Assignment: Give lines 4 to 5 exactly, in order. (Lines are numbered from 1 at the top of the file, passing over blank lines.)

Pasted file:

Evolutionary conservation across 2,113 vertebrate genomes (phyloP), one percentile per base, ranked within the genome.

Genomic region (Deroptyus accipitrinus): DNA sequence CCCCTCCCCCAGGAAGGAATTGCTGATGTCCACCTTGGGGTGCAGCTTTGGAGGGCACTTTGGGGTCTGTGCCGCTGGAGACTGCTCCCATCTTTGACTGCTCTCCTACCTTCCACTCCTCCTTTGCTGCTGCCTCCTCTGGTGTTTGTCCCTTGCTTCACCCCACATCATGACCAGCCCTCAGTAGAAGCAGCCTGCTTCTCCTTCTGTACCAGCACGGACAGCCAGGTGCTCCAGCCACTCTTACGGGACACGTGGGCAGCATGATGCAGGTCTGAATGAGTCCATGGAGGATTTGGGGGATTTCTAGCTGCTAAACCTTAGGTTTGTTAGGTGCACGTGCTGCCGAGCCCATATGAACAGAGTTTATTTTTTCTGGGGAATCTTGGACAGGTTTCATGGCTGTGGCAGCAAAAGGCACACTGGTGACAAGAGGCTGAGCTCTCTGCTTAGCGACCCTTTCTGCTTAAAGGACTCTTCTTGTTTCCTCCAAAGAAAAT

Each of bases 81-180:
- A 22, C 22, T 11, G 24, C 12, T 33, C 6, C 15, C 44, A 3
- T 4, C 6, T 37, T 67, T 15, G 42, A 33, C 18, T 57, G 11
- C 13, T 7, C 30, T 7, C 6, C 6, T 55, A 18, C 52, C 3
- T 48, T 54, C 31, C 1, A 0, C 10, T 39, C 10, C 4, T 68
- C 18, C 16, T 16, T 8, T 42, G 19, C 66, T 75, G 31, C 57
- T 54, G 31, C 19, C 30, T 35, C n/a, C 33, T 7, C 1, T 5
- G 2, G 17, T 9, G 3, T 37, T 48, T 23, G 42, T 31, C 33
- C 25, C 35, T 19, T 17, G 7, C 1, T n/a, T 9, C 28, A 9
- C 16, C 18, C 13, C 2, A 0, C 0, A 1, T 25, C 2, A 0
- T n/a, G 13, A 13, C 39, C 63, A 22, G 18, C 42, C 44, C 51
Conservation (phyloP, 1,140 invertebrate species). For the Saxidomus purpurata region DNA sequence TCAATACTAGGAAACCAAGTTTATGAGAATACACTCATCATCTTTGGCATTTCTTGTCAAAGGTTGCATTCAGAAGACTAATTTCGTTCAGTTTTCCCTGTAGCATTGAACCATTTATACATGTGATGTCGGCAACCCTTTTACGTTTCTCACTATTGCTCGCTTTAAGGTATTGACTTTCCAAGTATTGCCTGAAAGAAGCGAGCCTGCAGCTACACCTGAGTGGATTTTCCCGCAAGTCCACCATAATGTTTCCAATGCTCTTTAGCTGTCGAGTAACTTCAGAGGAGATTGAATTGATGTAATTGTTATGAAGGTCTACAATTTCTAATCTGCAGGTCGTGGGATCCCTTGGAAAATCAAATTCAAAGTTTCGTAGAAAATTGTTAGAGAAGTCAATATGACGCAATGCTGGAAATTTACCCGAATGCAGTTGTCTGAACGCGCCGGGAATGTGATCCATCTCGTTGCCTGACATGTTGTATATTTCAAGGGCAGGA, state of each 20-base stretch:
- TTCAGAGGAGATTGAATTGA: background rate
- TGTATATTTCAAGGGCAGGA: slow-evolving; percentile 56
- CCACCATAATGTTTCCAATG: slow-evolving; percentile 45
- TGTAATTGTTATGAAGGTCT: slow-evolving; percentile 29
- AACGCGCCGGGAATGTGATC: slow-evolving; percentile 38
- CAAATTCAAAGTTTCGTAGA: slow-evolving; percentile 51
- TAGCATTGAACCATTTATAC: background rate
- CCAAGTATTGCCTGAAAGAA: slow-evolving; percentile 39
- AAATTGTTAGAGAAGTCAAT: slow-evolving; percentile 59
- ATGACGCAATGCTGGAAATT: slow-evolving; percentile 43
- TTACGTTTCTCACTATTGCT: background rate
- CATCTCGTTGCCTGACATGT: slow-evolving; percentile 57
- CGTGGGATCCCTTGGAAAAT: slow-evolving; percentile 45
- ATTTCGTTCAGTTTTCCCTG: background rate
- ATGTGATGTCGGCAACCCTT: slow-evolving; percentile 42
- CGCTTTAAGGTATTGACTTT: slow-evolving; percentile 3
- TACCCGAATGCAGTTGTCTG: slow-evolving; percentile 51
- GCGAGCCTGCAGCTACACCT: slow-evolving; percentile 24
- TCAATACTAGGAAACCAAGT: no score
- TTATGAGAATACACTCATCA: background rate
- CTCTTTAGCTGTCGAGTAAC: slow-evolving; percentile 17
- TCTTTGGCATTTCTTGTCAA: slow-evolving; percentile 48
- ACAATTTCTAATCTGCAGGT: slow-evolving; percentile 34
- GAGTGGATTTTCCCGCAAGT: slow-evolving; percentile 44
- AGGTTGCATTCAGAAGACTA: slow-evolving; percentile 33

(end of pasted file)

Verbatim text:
- A 22, C 22, T 11, G 24, C 12, T 33, C 6, C 15, C 44, A 3
- T 4, C 6, T 37, T 67, T 15, G 42, A 33, C 18, T 57, G 11